The temperate rainforest along the coast of Chile is the world's second largest temperate rainforest. Animals found here include the Magellanic woodpecker and the Juan Fernández firecrown hummingbird with its crown of color-changing feathers. A wide range of frogs share the forest with toads and other amphibians. Iguanas dominate the reptile population. The large bird population includes ducks like the cinnamon teal and the red shoveler, geese like the kelp goose and Andean goose, and a variety of woodpeckers, owls, hawks, harriers and vultures. Mammals include the world's smallest deer, the southern pudú, and South America's smallest cat, the kodkod. The monito del monte, an arboreal marsupial, also lives here.
Australia's Temperate Rainforests Animals
Australia has two types of temperate rainforests. The warm temperate rainforests grow in New South Wales and Victoria. The cool temperate rainforests occur in Victoria, Tasmania, and small areas at higher altitudes in New South Wales and Queensland. Wallabies (relatives of kangaroos), bandicoots (omnivorous marsupials about the size of an opossum) and potoroos (another kangaroo relative that resembles the bandicoot) all live on the floor of the Australian temperate rainforest. Tasmania's cool temperate rainforest is home for mammals like the Tasmanian long-tailed mouse, ringtail possum, spotted tail quoll and pademelon. 21 species of birds can be seen here, including black currawong, green rosella, olive whistler and grey goshawk. Reptiles living here include the Tasmanian tree frog, tiger snake and brown skink. Representatives of ancient and primitive invertebrate species include the large land snail, Macleay's swallowtail butterfly, freshwater crayfish and velvet worm.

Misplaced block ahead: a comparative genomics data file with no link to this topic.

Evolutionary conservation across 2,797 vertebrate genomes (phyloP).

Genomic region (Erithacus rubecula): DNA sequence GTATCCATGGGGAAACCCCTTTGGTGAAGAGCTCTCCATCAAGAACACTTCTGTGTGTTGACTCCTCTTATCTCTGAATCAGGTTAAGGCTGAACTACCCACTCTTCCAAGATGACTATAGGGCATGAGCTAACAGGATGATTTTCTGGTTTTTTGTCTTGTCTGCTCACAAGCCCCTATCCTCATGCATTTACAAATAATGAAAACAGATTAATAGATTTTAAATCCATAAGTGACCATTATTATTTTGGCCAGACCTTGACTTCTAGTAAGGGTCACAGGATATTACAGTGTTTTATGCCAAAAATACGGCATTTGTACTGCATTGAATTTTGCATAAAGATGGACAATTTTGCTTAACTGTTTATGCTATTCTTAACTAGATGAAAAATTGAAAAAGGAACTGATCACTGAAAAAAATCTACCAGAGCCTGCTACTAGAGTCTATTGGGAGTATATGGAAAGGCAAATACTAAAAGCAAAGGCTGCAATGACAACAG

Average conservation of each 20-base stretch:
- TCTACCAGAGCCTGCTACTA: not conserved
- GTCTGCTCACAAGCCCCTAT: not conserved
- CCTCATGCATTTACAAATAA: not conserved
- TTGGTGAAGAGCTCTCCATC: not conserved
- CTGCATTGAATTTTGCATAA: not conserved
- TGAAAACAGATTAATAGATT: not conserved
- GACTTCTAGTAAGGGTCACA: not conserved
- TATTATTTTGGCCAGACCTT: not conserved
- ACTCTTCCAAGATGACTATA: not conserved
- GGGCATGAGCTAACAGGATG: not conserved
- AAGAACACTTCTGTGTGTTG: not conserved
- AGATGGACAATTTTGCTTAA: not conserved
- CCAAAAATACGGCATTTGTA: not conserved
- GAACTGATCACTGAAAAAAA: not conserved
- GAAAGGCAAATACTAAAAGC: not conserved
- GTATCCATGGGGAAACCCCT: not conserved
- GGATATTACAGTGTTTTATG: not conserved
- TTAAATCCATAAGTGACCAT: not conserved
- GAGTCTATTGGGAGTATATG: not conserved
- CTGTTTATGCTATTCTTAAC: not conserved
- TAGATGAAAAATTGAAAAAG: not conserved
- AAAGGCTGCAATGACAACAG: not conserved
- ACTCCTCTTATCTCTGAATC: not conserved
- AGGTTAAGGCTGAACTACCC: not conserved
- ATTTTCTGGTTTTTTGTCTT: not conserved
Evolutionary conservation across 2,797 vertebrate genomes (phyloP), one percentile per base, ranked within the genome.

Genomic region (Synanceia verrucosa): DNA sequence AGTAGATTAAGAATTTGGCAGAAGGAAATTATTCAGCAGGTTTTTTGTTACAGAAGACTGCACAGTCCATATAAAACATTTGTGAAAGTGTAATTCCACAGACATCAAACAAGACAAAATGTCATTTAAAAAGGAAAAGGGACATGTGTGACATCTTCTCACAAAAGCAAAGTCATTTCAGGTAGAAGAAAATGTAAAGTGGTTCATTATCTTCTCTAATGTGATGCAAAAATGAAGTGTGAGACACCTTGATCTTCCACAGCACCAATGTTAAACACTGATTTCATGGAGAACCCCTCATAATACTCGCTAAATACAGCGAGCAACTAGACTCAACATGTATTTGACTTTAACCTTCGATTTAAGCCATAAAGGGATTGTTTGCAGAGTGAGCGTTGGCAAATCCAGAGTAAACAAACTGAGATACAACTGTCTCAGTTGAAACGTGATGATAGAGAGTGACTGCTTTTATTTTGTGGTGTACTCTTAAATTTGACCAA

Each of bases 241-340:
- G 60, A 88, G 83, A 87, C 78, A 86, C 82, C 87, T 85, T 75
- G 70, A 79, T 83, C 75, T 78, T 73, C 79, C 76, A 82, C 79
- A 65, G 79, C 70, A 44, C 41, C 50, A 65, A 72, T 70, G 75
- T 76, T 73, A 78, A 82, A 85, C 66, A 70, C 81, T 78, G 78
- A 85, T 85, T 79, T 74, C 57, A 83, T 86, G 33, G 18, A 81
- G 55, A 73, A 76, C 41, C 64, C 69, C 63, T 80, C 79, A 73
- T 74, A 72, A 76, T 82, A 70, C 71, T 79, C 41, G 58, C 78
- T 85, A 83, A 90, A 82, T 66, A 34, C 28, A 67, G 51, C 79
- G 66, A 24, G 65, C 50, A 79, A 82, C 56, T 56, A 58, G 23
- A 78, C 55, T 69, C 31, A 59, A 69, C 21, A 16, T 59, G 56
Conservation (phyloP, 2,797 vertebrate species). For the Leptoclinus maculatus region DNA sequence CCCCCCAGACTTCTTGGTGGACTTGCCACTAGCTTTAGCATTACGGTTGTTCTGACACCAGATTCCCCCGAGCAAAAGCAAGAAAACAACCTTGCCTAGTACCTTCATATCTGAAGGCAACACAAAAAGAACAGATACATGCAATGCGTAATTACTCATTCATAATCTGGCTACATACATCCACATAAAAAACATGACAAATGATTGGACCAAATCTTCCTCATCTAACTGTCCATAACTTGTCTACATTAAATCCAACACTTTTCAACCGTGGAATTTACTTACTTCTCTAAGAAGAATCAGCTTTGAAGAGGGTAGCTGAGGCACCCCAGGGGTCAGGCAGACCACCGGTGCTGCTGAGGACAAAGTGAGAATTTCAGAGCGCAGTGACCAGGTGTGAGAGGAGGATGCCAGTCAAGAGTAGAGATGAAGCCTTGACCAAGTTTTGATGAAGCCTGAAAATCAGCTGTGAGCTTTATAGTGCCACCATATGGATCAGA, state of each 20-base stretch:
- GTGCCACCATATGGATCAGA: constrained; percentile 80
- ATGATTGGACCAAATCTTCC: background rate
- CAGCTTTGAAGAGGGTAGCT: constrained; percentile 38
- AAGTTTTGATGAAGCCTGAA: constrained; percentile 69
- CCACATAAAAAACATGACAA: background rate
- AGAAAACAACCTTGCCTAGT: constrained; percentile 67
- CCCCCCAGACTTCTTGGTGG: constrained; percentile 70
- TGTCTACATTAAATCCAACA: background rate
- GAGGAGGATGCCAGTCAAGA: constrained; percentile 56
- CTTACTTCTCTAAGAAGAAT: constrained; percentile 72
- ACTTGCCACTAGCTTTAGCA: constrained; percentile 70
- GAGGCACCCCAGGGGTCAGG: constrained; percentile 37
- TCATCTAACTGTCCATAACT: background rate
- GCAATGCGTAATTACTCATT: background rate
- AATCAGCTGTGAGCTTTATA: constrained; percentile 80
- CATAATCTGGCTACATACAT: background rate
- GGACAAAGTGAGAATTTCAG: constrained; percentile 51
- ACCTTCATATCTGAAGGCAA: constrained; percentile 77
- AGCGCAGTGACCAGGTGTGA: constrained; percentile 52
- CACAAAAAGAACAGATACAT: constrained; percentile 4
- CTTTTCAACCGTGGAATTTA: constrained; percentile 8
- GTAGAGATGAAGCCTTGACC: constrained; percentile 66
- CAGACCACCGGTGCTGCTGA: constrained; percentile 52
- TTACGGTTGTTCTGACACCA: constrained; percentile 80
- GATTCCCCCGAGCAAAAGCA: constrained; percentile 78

Other Temperate Rainforests
Temperate rainforests occur in small pockets in Europe, Asia, New Zealand and Japan. Like the larger temperate rainforests, the cool and damp environment supports populations of invertebrates ranging from snails and slugs to insects and spiders; birds from songbirds to woodpeckers, owls and hawks; small mammals; and larger predators, often in the cat family.
- National Geographic: American Black Bear
- World Builders: The Temperate Rain Forest
- ZooBorns: Pudu
- Animal Diversity Web: Leopardus Guigna
- University of California, Santa Barbara: Kids Do Ecology – RainForest
- Marietta College: The Temperate Rainforest
- University of Wisconsin-Madison: Temperate Rain Forest
- University of Alaska: Pacific Coastal Temperate Rainforest of North America
- National Geographic Society: Rain Forest
- Olympic National Park: Birdwatching in Olympic National Park
- Global Species: Chilean Winter Rainfall-Valdivian Forests
- World Atlas: The Biodiversity Hotspot of the Valdivian Temperate Rainforest
- Australian Government Department of Agriculture and Water Resources: Rainforest
- Tasmania Parks & Wildlife Service: Tasmania's Cool Temperate Rainforest
- Bush Heritage Australia: Bandicoots
- Queensland Department of Environment and Science: Long-nosed Potoroo
- Ministry of the Environment: The Wildlife in Japan
About the Author
Karen earned her Bachelor of Science in geology. She worked as a geologist for ten years before returning to school to earn her multiple subject teaching credential. Karen taught middle school science for over two decades, earning her Master of Arts in Science Education (emphasis in 5-12 geosciences) along the way. Karen now designs and teaches science and STEAM classes.